When Jazz Meets Hip-Hop
In their latest albums, composers Robert Glasper and Terence Blanchard explore new sounds and arrive at common musical ground.
In turn, Glasper applies his delicate touch on “Festival,” displaying incredible rhythmic agility through his use of silence and velocity, and alertness to the surrounding hyperactivity — attributes that would also enable an MC to crush an opponent in a battle rhyme.
One of Glasper’s early champions was trumpeter Terence Blanchard. In fact, it’s his voice we hear first on Doubled-Booked in “Intro,” in which Blanchard invites Glasper to perform at his newly opened jazz club. While Blanchard’s music doesn’t owe as much a debt to hip-hop as Glasper’s does, the trumpeter and composer’s latest disc, Choices (Concord), reveals some overlapping sensibilities. Hodge plays electric bass in Blanchard’s group and Glasper’s Experiment, and both Doubled-Booked and Choices feature Bilal. Interestingly, Bilal sings more persuasively on Blanchard’s bossa-nova-tinged “Journey” and gorgeous ballad, “When Will You Call,” exhibiting a streamlined maturity that wasn’t as evident on his 2001 debut disc, 1st Born Second (Interscope).
However, it’s a guest appearance by Dr. Cornel West, the noted scholar and author, that makes Choices more auspicious. The inauguration of Barack Obama may have provided the impetus for Choices, but it’s West’s philosophical ruminations that provide the guiding force. Mostly through interstitial vignettes, West waxes free-form about intellect versus wisdom (“Byus”), the significance of music on humanity (“Beethoven”), the self-reflective comparisons between philosophers and jazz artists (“Jazz Man in the World of Ideas”) and the promise of a new political era signaled by the arrival of Obama (“New Note”).
But as moving as West’s musings are, they sometimes sound awkward. Though his words may have inspired the compositions, the music doesn’t always sound as if was composed with spoken word in mind, which is interesting considering Blanchard’s long history of scoring Spike Lee’s films. He’s skillful at penning engaging music that underscores dialogue. When West’s appearances are fully incorporated in the music, as on the pensive titled-track, Crescent City-flavored “New World,” and the dreamy “Winding Roads,” the results are far more gripping and less tedious than the stand-alone interludes.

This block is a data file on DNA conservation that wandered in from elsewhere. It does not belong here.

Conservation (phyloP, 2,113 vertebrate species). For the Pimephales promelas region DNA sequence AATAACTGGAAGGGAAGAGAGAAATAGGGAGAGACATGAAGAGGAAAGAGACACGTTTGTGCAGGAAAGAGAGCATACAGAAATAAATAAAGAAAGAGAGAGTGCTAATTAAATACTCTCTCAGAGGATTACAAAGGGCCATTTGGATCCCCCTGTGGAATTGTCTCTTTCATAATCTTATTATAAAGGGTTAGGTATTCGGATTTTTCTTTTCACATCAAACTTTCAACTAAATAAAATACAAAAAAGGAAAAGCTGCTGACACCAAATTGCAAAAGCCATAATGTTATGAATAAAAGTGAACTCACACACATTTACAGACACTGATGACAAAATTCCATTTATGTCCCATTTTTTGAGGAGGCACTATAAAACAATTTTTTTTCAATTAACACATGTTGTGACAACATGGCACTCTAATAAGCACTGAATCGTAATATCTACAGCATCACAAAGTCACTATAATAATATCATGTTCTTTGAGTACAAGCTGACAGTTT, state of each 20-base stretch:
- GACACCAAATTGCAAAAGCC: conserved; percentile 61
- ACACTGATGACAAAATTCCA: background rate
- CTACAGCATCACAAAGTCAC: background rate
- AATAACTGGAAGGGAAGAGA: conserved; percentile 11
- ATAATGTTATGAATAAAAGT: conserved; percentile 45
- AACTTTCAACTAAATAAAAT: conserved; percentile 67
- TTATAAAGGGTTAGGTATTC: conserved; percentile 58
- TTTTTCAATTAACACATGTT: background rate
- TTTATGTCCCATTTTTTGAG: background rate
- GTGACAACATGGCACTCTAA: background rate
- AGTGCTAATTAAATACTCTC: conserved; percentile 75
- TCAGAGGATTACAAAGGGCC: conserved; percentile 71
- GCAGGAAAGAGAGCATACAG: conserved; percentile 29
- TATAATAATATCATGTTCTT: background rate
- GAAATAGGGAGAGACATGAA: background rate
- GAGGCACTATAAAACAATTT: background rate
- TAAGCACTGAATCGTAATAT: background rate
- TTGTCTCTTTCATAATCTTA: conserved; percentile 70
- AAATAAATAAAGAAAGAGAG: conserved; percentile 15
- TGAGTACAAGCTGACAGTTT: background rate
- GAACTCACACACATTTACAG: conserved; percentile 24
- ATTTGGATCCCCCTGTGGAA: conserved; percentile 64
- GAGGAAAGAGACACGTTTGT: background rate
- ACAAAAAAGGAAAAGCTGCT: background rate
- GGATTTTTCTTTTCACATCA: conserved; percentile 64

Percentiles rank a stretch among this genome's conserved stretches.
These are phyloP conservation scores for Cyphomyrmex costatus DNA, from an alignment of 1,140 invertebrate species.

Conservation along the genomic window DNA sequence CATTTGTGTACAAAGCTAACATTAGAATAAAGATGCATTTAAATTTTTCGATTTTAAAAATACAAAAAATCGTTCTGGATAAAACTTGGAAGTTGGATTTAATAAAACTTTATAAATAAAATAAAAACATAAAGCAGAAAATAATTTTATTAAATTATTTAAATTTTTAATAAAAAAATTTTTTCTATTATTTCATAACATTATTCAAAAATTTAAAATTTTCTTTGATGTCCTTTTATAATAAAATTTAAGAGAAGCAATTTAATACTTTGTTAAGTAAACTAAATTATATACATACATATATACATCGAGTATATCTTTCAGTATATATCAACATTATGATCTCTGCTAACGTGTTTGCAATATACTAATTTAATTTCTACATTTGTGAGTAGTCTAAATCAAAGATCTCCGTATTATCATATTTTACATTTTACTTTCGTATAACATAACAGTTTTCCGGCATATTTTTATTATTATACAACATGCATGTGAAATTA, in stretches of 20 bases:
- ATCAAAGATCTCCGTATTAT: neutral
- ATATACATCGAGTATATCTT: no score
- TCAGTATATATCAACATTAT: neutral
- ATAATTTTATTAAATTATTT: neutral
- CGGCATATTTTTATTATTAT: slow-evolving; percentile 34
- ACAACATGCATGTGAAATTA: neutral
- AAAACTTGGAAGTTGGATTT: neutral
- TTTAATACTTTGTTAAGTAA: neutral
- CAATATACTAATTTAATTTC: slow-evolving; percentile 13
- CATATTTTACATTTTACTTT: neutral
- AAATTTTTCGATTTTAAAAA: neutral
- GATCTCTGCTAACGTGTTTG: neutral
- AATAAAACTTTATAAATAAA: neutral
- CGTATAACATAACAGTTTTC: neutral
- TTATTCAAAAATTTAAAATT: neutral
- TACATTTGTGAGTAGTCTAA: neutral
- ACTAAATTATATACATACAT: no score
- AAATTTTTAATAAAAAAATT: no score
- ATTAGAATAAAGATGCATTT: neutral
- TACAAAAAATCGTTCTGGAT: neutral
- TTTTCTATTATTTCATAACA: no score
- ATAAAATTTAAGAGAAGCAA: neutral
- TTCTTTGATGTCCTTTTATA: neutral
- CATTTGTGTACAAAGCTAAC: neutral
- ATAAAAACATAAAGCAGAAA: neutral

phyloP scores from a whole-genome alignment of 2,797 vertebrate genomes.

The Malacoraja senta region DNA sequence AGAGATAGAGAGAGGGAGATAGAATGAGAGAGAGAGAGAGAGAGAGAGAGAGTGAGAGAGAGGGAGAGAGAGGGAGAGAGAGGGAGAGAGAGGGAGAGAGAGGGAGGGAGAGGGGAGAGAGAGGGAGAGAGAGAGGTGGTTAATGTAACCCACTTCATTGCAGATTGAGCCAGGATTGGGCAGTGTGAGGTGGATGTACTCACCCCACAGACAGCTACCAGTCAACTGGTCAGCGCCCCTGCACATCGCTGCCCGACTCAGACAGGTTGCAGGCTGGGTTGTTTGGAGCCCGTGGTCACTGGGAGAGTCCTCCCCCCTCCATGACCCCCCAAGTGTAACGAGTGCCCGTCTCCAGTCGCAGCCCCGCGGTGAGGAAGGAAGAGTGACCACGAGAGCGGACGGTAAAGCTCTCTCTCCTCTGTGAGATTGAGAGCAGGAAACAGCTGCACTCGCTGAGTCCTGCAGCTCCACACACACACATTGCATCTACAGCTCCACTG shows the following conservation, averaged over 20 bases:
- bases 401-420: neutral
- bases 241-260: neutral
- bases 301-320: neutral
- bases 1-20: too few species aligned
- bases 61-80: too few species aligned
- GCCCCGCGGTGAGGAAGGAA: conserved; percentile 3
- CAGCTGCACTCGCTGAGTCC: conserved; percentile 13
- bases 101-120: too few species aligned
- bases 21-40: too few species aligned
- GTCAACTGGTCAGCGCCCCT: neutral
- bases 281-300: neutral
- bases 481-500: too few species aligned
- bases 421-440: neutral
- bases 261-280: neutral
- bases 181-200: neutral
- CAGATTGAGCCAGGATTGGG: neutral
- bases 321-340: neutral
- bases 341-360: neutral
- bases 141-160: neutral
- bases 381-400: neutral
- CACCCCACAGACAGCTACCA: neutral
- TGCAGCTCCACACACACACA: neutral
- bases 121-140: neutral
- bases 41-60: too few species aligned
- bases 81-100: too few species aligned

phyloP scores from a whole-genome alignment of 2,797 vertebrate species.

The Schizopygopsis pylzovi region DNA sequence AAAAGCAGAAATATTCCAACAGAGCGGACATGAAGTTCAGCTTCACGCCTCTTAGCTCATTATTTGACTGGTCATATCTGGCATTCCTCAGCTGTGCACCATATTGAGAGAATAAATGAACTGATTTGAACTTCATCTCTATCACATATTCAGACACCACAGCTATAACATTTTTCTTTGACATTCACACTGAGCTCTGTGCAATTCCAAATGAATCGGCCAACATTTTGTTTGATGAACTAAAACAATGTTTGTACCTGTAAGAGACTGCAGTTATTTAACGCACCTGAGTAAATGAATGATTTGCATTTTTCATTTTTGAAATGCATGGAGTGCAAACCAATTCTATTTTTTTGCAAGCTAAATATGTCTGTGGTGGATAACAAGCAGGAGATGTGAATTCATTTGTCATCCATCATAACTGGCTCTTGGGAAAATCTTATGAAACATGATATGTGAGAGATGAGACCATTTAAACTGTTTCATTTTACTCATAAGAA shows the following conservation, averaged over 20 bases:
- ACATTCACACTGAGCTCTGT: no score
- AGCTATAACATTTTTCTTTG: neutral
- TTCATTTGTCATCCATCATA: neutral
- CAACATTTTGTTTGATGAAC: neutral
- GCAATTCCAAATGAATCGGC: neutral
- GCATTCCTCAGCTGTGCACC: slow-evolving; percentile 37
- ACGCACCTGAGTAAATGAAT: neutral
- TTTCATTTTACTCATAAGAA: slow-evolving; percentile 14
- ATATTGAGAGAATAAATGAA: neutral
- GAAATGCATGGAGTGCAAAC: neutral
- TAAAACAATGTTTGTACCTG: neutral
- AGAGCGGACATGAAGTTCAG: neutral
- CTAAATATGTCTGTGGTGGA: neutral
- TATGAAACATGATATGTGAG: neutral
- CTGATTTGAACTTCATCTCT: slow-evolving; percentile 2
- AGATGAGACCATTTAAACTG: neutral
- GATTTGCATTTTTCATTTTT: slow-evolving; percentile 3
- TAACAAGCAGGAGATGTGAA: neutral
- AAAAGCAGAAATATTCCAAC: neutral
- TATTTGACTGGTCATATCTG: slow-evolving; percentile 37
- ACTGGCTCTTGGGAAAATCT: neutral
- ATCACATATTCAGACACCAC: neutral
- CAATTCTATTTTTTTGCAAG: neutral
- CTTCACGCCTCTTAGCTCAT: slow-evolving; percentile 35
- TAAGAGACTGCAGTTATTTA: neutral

Those blemishes aside, Choices amounts to yet another testament to Blanchard’s gifts as a scintillating trumpeter, composer and bandleader. Taking cues from the legendary Art Blakey, with whom he once worked, Blanchard surrounds himself with stellar young musicians who perhaps help forge the sense of modernity. Also like Blakey, Blanchard encourages his band members to contribute compositions. With this slightly new lineup, Fabian Almazan takes over the piano chair left by Aaron Parks and saxophonist Walter Smith III replaces Brice Winston. Along with holdovers Hodge, drummer Kendrick Scot and guitarist Lionel Loueke, they stretch and shine on all of the compositions.
Yet, it’s Blanchard’s sterling trumpet improvisations, which at times soar to cloud-scraping heights, paired with his evocative compositions that distinguish the work. The gentle “D’s Choice,” with its magnetic melodicism, has the makings of a future jazz standard as well as providing a vehicle for more adventurous R&B singers, while the elegant “Robin’s Choice,” which finds Blanchard and Smith floating and dovetailing elegantly across a bed of skittering rhythms, gives evidence that Blanchard, too, has been checking out the stylistic synthesis of Glasper.
John Murph is a regular contributor to The Root